Athletes, veterans, mothers, and more join growing list of people filing briefs in support of Washington v. Barr
Following yesterday’s news that Americans for Safe Access, the nonprofit organization that promotes safe access to cannabis for communities across the country, has filed an amicus brief in the case of Washington v Barr, reports have come out that other organizations have decided to join the fray. According to a statement released on Tuesday, the law firm Ansell Grimm & Aaron announced the filing of another amicus brief in the case representing a slew of different groups, including pro football players, military veterans, mothers, and others.
“Patients today face an untenable choice,” said leading cannabis attorney Joshua S. Bauchner in a statement. “They can either risk federal prosecution for using medical cannabis in accordance with state and local laws at the advice of their doctors, or risk serious, even fatal, health consequences. This is an unacceptable trade off that no one should be forced to make any longer.”
Ansell, Grimm & Aaron attorneys Bauchner, the Honorable Anthony J. Mellaci, Jr. (ret.), and Rahool Patel represent five organizations in the brief, including Athletes for CARE, a nonprofit comprised of former professional athletes who use their influence to “advocate for research, education, and compassion in addressing vital health issues for the next generation of athletes, including the availability of medical cannabis.”
Other groups represented by the firm include the After The Impact Fund, which focuses on retired athletes and military veterans, the Canna Research Foundation, which focuses on evidence-based epidemiological research of medical cannabis, and NFL Sisters in Service, Inc., which is comprised the spouses, daughters, and mothers of current and former NFL players.
The final group represented by the firm is ISIAH International, LLC, “a holding company founded and wholly owned by former Detroit Pistons NBA Hall of Famer Isiah Thomas that has interests in various companies, including two in the medical cannabis and hemp industries.”
According to a statement released by Ansell, Grimm & Aaron, each of these groups has a vested interest in the outcome of this case, as their members depend on cannabis to deal with debilitating injuries and chronic pain. Moreover, an additional 3 million Americans use cannabis for medicinal purposes, as per their statement.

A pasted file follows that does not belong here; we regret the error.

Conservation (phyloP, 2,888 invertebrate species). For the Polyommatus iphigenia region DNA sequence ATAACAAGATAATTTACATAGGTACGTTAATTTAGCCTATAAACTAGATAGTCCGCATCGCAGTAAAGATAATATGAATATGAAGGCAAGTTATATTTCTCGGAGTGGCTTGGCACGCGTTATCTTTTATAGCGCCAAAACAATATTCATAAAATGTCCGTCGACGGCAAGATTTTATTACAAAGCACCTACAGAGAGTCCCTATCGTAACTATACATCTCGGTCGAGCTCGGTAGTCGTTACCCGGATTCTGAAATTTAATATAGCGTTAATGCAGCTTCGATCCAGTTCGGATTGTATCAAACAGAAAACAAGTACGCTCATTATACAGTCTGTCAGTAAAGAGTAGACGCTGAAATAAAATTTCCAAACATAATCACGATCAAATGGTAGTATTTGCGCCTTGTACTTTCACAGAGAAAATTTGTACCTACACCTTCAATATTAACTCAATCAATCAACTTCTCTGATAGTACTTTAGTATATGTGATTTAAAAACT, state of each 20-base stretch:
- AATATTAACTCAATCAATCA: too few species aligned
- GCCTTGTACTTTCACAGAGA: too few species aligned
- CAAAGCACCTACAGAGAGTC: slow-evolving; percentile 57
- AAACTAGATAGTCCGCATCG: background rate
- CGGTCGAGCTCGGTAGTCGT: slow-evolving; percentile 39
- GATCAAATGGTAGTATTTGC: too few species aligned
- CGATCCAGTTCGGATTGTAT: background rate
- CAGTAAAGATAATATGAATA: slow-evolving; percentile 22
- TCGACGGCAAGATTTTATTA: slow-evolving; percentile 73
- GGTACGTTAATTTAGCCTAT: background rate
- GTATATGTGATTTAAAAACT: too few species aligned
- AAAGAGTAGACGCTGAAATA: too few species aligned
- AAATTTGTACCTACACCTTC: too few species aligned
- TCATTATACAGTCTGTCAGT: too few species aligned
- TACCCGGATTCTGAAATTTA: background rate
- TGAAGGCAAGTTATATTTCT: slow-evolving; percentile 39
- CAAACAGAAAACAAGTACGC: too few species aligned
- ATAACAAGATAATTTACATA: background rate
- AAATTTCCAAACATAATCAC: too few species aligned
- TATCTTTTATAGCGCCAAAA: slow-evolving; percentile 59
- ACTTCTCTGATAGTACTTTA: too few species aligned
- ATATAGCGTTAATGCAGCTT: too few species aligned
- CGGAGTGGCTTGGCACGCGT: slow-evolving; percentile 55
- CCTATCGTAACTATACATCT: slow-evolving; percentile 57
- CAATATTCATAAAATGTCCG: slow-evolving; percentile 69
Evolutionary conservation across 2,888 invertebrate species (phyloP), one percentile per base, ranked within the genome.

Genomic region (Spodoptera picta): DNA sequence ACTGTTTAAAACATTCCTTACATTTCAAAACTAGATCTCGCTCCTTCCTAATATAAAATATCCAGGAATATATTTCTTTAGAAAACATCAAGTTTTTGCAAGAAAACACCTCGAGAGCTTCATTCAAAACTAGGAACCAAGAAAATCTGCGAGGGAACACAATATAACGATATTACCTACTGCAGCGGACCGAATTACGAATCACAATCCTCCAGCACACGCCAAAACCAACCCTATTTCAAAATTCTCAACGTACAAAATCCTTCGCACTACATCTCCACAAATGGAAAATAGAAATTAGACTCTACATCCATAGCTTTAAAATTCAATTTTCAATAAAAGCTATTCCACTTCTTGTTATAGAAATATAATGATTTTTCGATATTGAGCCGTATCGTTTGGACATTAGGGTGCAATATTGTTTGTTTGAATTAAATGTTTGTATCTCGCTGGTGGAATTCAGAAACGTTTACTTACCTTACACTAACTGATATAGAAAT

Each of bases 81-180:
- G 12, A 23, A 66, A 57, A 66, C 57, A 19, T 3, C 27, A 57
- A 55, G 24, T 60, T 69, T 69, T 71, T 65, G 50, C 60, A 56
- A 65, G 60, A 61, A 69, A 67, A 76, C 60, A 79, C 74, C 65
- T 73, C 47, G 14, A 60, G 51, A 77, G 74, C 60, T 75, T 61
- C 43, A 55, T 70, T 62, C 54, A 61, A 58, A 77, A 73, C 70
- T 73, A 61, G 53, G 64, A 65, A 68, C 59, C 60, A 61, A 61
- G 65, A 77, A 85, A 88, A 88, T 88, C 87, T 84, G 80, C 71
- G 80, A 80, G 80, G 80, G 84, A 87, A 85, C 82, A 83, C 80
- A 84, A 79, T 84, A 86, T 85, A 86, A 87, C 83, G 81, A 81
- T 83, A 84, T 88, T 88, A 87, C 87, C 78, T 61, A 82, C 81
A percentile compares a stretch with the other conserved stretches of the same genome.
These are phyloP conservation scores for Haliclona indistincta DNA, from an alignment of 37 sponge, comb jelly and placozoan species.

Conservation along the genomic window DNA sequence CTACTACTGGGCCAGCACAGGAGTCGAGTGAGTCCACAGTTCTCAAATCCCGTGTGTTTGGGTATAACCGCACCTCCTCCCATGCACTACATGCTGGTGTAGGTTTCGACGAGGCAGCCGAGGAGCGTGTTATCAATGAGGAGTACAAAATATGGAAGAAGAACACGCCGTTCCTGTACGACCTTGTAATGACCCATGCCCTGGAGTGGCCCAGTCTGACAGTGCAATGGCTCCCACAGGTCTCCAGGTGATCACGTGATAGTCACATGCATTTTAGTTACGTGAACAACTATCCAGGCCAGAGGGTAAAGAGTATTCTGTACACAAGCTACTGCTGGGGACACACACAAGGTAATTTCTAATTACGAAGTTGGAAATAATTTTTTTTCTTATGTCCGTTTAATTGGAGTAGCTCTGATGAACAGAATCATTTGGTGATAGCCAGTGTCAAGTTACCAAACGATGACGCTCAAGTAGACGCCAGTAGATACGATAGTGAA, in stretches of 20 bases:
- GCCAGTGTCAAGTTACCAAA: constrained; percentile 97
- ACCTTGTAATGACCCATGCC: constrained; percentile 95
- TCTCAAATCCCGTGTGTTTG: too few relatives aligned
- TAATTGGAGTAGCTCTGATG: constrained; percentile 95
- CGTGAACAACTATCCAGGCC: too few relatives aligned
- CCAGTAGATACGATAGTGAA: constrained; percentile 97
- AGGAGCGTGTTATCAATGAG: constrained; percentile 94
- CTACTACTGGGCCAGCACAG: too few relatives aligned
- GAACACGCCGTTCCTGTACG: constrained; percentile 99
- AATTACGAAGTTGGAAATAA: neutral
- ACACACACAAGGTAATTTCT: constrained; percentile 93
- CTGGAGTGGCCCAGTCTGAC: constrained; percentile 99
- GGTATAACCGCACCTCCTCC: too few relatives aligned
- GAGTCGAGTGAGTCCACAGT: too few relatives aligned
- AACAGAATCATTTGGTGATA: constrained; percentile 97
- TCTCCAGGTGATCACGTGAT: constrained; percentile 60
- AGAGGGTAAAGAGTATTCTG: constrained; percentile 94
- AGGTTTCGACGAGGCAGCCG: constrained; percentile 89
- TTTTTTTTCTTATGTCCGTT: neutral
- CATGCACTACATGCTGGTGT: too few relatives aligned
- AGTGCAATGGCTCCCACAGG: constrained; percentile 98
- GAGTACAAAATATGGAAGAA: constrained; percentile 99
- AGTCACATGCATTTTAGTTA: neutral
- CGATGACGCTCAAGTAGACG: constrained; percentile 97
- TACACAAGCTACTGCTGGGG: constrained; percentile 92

One such person is former NHL player and Stanley Cup Champion Darren McCarty, who, according to a statement, credits cannabis with saving his life.
Prior to finding cannabis, McCarty used prescription pain medication and alcohol to deal with his injuries from his playing days. The use of these drugs almost cost him his life, as doctors told him that he was near total organ failure. Once he found cannabis, everything changed.
“Without cannabis, I would be dead, period,” said McCarty in a statement. “I suffered for so many years, and I know there are millions of people like me who are suffering in silence right now. We can end that suffering by educating ourselves and changing our laws to treat cannabis as what it rightfully is: essential medication that saves lives.”
Ansell, Grimm & Aaron call on the DEA and Congress to do what they haven’t done for decades — remove the Schedule I designation for cannabis from the Controlled Substances Act.
“The decision to use cannabis for medical reasons is no less important than the decision to use common prescription drugs,” said Ansell, Grimm & Aaron’s Mellaci, a retired Superior Court Judge in a statement. “It is no less personal than the deeply intimate decision to refuse medical treatment for ethical or other reasons. My own son, Daniel, age 30, suffers from ALS and requires medical cannabis to have any quality of life. The federal government’s placement of cannabis in Schedule I would relegate him, and other patients, to a lifetime of suffering. It’s time to end that suffering.”